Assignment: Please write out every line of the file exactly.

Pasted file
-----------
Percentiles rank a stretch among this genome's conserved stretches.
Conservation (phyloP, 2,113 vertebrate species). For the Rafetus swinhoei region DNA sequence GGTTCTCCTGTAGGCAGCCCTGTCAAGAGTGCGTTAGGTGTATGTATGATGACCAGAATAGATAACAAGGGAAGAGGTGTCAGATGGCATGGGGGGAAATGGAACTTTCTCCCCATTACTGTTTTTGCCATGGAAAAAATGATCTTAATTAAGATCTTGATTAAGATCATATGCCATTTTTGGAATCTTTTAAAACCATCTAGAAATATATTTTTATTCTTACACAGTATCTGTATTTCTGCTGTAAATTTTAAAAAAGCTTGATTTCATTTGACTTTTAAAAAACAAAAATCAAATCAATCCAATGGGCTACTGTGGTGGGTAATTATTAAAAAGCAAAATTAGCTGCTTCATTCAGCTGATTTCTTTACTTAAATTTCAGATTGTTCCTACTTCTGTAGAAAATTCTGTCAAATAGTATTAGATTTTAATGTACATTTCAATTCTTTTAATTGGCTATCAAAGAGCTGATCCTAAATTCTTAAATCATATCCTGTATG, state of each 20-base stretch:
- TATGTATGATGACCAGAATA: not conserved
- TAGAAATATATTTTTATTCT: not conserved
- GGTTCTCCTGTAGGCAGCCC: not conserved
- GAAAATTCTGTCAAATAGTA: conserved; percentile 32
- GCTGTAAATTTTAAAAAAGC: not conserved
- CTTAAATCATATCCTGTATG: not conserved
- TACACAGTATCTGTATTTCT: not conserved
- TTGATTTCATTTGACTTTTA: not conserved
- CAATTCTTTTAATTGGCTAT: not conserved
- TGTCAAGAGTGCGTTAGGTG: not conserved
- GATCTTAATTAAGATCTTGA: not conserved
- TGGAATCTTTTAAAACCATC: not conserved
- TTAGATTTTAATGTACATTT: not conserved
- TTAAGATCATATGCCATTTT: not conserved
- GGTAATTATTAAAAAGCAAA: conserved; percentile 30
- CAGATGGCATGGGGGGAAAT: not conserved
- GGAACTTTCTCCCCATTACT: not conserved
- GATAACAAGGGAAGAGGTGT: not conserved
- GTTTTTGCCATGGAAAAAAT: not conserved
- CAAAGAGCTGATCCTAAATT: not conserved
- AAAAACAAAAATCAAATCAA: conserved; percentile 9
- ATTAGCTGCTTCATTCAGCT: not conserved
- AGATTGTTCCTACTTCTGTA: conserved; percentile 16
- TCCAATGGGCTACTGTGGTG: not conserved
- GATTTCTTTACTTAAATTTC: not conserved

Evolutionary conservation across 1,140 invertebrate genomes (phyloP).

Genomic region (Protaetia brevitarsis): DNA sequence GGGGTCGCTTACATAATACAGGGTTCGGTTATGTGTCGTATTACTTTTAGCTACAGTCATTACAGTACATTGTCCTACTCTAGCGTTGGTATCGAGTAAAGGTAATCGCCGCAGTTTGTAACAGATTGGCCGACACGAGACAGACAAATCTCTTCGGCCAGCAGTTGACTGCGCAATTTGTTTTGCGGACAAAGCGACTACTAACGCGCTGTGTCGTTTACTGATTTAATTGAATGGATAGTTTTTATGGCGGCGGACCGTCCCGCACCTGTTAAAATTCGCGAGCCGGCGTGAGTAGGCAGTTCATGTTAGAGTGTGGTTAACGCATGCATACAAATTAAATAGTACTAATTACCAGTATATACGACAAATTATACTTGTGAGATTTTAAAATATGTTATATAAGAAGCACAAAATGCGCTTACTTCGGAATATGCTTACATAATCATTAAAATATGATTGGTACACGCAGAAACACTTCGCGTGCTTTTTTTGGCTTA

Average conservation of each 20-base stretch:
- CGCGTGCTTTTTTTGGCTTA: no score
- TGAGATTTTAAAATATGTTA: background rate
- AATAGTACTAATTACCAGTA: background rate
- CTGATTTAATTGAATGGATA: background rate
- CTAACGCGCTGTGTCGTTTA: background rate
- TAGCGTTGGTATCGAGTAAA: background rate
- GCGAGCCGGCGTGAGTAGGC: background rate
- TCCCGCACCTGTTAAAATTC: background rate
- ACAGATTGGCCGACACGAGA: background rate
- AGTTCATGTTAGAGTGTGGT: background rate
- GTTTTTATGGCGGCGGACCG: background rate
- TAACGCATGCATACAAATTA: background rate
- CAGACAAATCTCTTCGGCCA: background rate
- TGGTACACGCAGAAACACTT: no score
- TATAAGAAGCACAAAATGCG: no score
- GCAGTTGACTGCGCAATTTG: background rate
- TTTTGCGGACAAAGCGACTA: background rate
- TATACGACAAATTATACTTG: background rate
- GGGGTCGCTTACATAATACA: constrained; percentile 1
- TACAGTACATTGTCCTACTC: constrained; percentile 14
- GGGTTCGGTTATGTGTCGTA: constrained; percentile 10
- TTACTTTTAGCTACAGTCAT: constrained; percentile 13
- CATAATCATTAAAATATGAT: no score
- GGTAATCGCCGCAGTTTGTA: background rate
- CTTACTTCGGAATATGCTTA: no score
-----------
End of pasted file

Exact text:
Percentiles rank a stretch among this genome's conserved stretches.
Conservation (phyloP, 2,113 vertebrate species). For the Rafetus swinhoei region DNA sequence GGTTCTCCTGTAGGCAGCCCTGTCAAGAGTGCGTTAGGTGTATGTATGATGACCAGAATAGATAACAAGGGAAGAGGTGTCAGATGGCATGGGGGGAAATGGAACTTTCTCCCCATTACTGTTTTTGCCATGGAAAAAATGATCTTAATTAAGATCTTGATTAAGATCATATGCCATTTTTGGAATCTTTTAAAACCATCTAGAAATATATTTTTATTCTTACACAGTATCTGTATTTCTGCTGTAAATTTTAAAAAAGCTTGATTTCATTTGACTTTTAAAAAACAAAAATCAAATCAATCCAATGGGCTACTGTGGTGGGTAATTATTAAAAAGCAAAATTAGCTGCTTCATTCAGCTGATTTCTTTACTTAAATTTCAGATTGTTCCTACTTCTGTAGAAAATTCTGTCAAATAGTATTAGATTTTAATGTACATTTCAATTCTTTTAATTGGCTATCAAAGAGCTGATCCTAAATTCTTAAATCATATCCTGTATG, state of each 20-base stretch:
- TATGTATGATGACCAGAATA: not conserved
- TAGAAATATATTTTTATTCT: not conserved
- GGTTCTCCTGTAGGCAGCCC: not conserved
- GAAAATTCTGTCAAATAGTA: conserved; percentile 32
- GCTGTAAATTTTAAAAAAGC: not conserved
- CTTAAATCATATCCTGTATG: not conserved
- TACACAGTATCTGTATTTCT: not conserved
- TTGATTTCATTTGACTTTTA: not conserved
- CAATTCTTTTAATTGGCTAT: not conserved
- TGTCAAGAGTGCGTTAGGTG: not conserved
- GATCTTAATTAAGATCTTGA: not conserved
- TGGAATCTTTTAAAACCATC: not conserved
- TTAGATTTTAATGTACATTT: not conserved
- TTAAGATCATATGCCATTTT: not conserved
- GGTAATTATTAAAAAGCAAA: conserved; percentile 30
- CAGATGGCATGGGGGGAAAT: not conserved
- GGAACTTTCTCCCCATTACT: not conserved
- GATAACAAGGGAAGAGGTGT: not conserved
- GTTTTTGCCATGGAAAAAAT: not conserved
- CAAAGAGCTGATCCTAAATT: not conserved
- AAAAACAAAAATCAAATCAA: conserved; percentile 9
- ATTAGCTGCTTCATTCAGCT: not conserved
- AGATTGTTCCTACTTCTGTA: conserved; percentile 16
- TCCAATGGGCTACTGTGGTG: not conserved
- GATTTCTTTACTTAAATTTC: not conserved

Evolutionary conservation across 1,140 invertebrate genomes (phyloP).

Genomic region (Protaetia brevitarsis): DNA sequence GGGGTCGCTTACATAATACAGGGTTCGGTTATGTGTCGTATTACTTTTAGCTACAGTCATTACAGTACATTGTCCTACTCTAGCGTTGGTATCGAGTAAAGGTAATCGCCGCAGTTTGTAACAGATTGGCCGACACGAGACAGACAAATCTCTTCGGCCAGCAGTTGACTGCGCAATTTGTTTTGCGGACAAAGCGACTACTAACGCGCTGTGTCGTTTACTGATTTAATTGAATGGATAGTTTTTATGGCGGCGGACCGTCCCGCACCTGTTAAAATTCGCGAGCCGGCGTGAGTAGGCAGTTCATGTTAGAGTGTGGTTAACGCATGCATACAAATTAAATAGTACTAATTACCAGTATATACGACAAATTATACTTGTGAGATTTTAAAATATGTTATATAAGAAGCACAAAATGCGCTTACTTCGGAATATGCTTACATAATCATTAAAATATGATTGGTACACGCAGAAACACTTCGCGTGCTTTTTTTGGCTTA

Average conservation of each 20-base stretch:
- CGCGTGCTTTTTTTGGCTTA: no score
- TGAGATTTTAAAATATGTTA: background rate
- AATAGTACTAATTACCAGTA: background rate
- CTGATTTAATTGAATGGATA: background rate
- CTAACGCGCTGTGTCGTTTA: background rate
- TAGCGTTGGTATCGAGTAAA: background rate
- GCGAGCCGGCGTGAGTAGGC: background rate
- TCCCGCACCTGTTAAAATTC: background rate
- ACAGATTGGCCGACACGAGA: background rate
- AGTTCATGTTAGAGTGTGGT: background rate
- GTTTTTATGGCGGCGGACCG: background rate
- TAACGCATGCATACAAATTA: background rate
- CAGACAAATCTCTTCGGCCA: background rate
- TGGTACACGCAGAAACACTT: no score
- TATAAGAAGCACAAAATGCG: no score
- GCAGTTGACTGCGCAATTTG: background rate
- TTTTGCGGACAAAGCGACTA: background rate
- TATACGACAAATTATACTTG: background rate
- GGGGTCGCTTACATAATACA: constrained; percentile 1
- TACAGTACATTGTCCTACTC: constrained; percentile 14
- GGGTTCGGTTATGTGTCGTA: constrained; percentile 10
- TTACTTTTAGCTACAGTCAT: constrained; percentile 13
- CATAATCATTAAAATATGAT: no score
- GGTAATCGCCGCAGTTTGTA: background rate
- CTTACTTCGGAATATGCTTA: no score